and arms to take care of themselves. WSnwei 
then reported to the Emperor that his camp had 
been burnt by " disloyal Chinese ;" whereas the 
English had not come up even on the evening of the 
following day ! The idea which now suggested itself 
was to fix the head-quarters at Shang-yii, entice 
the foreign soldiers farther inland, and to try fight 
after fight in order to prevent their harrying 
Kiang Su province, and in order to discourage them 
from placing their demands too high. Yikking and 
W&NWEI, however, had now completely lost their 
heads. They represented to the Emperor that only 
seven of our men had escaped alive in one fight, 
in which, as a matter of fact, only seven had been 
even wounded ; that over a thousand instead of 
just over a hundred had been killed at Ts'i-k'i; and 
that 17,000 English instead of between 2,000 and 
3,000 had landed there. They then retired from 

58 Chinese Account of the Opium War. 

Shao-hing to Si-hing, whence Yikking finally crossed 
to Hangchow. These were our efforts by land. 

Our naval programme had been to collect a 
force of fishing boats at Cha-p'u, and endeavour to 
recapture Ting-hai : over 10,000 marines had been 
stationed in various places with this object in view ; 
but Yikking continued to listen to the craven counsels 
of his aide-de-camp Jungchao,* and ordered them 
to disperse : he also withdrew the war-junks and 
fire-boats, in consequence of which the destitute 
fisherman marines now went over to the foreigners. 
These were our doings afloat. There was one officer, 
Ch6ng Ting-ch^n, 6 notwithstanding, who had the 
courage to disobey orders, and Yikking was half 
inclined to listen to Jungchao's advice to have 
him executed, only refraining from this dastardly 
act owing to the indignant remonstrances of Tbang 
Hu-ch'ing, c the literatu8 who had originally recom- 
mended guerilla warfare. Yikking now ventured 
back across the river once more, and issued orders in 
all directions for all the soldiers to fight as they best 
could : the result of this was that over 300 British 
and Sikh heads were brought in within a fortnight : 
also four English officers and over 50 soldiers, 
white and black, were sent prisoners to Ningpo, 
with two disloyal Chinese advisers. Meanwhile 
Ch£ng Ting-ch'£n, with his fire-boats, managed to 

Chinese Account of the Opium War. 59 

barn or sink four large men-of-war and about a 
dozen boats, during which operations from 500 to 
600 foreign sailors were drowned. The magistrate 
of Chen-hai also earned a laurel by a bold attack 
upon the fleet in the open, off Chen-hai, and Tieeino 
received a double peacock's feather in consequence ; 
whilst the two heroes themselves received propor- 
tionate rewards. This created a tremendous com- 
motion at head-quarters. Those who had defended 
Ch&ng clamoured for their share of notice, whilst 
those who had attacked him vowed that the victory- 
was imaginary." The Governor Liu Yun-k'o 6 
became the mouthpiece of the second clique; but 
Ch&ng closed their mouths by sending four large 
boats full of charred and splintered foreign planks, 
as well as the heads and original clothes of his 
pirate victims. The Governor, however, had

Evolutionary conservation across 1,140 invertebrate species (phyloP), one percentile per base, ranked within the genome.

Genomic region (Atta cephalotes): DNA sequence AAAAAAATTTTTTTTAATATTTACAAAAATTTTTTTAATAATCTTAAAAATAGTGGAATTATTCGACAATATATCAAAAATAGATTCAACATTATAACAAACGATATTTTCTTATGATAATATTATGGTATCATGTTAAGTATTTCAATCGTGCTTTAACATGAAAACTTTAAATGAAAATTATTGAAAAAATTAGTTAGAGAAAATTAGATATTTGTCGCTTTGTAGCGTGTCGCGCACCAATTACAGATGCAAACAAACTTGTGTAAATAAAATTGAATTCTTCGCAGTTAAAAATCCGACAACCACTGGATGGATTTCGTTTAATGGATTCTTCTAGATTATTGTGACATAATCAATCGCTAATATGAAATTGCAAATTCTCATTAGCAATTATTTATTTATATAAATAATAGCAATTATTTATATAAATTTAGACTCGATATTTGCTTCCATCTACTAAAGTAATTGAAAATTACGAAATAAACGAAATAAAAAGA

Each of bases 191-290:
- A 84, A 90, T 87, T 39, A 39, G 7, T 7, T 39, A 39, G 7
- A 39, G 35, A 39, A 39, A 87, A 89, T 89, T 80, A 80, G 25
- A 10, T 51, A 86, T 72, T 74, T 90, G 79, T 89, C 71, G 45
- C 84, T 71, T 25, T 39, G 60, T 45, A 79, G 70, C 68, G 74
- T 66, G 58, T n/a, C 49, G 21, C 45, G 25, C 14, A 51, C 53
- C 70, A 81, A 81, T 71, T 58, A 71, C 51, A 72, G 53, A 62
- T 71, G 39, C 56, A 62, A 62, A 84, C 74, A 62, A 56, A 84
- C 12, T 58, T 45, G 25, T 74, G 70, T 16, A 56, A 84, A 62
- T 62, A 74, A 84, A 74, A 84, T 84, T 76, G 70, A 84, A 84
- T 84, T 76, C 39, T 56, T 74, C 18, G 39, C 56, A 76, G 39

already asked that Ilipu might come to Ningpo 
to discuss terms of peace, and the Emperor had 
appointed the imperial clansman K'iying* as 
Imperial Commissioner, to be assisted by the Acting 
Tartar-General at Hangchow and by one Ts'ishSn* 
as associates. They were ordered not to advance, 
nor to take the heads of stray barbarians, the penalty 
for doing which was now declared capital. The 

a The Repository of 1842, pages 455 and 470, shews that this 
victory was purely imaginary. No fight took place at all, still less 
was any foreigner killed. 

60 Chinese Account of the Opium War. 

repairs to the Yellow River having now been com- 
pleted, Lin Ts^H-stJ was again ordered to Kashgaria, 
and the Grand Secretary Wang TiNG, a who had been 
associated with him, died of grief and mortification. 
Meanwhile the English made reconnoitring ex- 
peditions round Shanghai and up the Yangtsze ; 
obtained at Ningpo maps of the Empire and charts of 
the Yangtsze and Yellow River; turned our dis- 
charged fisherman marines into pilots and guides; 
manufactured a number of small boats for use in the 
creeks ; and exacted from the gentry of Ningpo, as 
the price of their retirement, an indemnity of 
$200,000, withdrawing on 'board their ships on the 
7th of May. Yikking and his party accordingly 
reported that he had "forced the British troops to 
retire," and had recovered Ningpo. The real facts 
were that a steamer had been sent to England to 
report the capture of Ningpo, and that six months 
later a reply had been received from the King 
ordering the ships to proceed again to Tientsin to ask 
for open ports and free trade, the retirement of the 
troops from Ningpo having nothing whatever to do 
with the movements of our armies. Towards the 
middle of May the foreign ships at Chen-liai also 
left the place for the north, leaving only four ships 
and 1,000 men in charge of Ting-hai. The two 
promontories 6 at the mouth of the Hangchow River 

•3* - *« m, it in 

. Chinese Account of the Opium War. 61 

had lately silted up so much that the foreigners could 
not get up to Hangchow with ships ; but on the 18th 
of May they bombarded Cha-p'u, and landed a force 
to attack the east gate. Here they were met by 
troops from Shen Si and Kan Suh armed with 
gingalls, receiving such rough treatment that they 
went round to the south gate. As the Manchu 
garrison had been in the habit of calling the 
Chinese*" disloyalists," the Fu Kien braves sided 
with the enemy and set fire to the town. The 
foreigners then got over the wall and burnt the 
Manchu quarter, 6 the Assistant Tartar- General and 
the Acting Sub-Prefect losing their lives, and the taotai 
escaping to Kashing, which place, as also Hangchow, 
was now threatened too. When Ilipu arrived at 
Cha-p'u, the English demands were so extravagant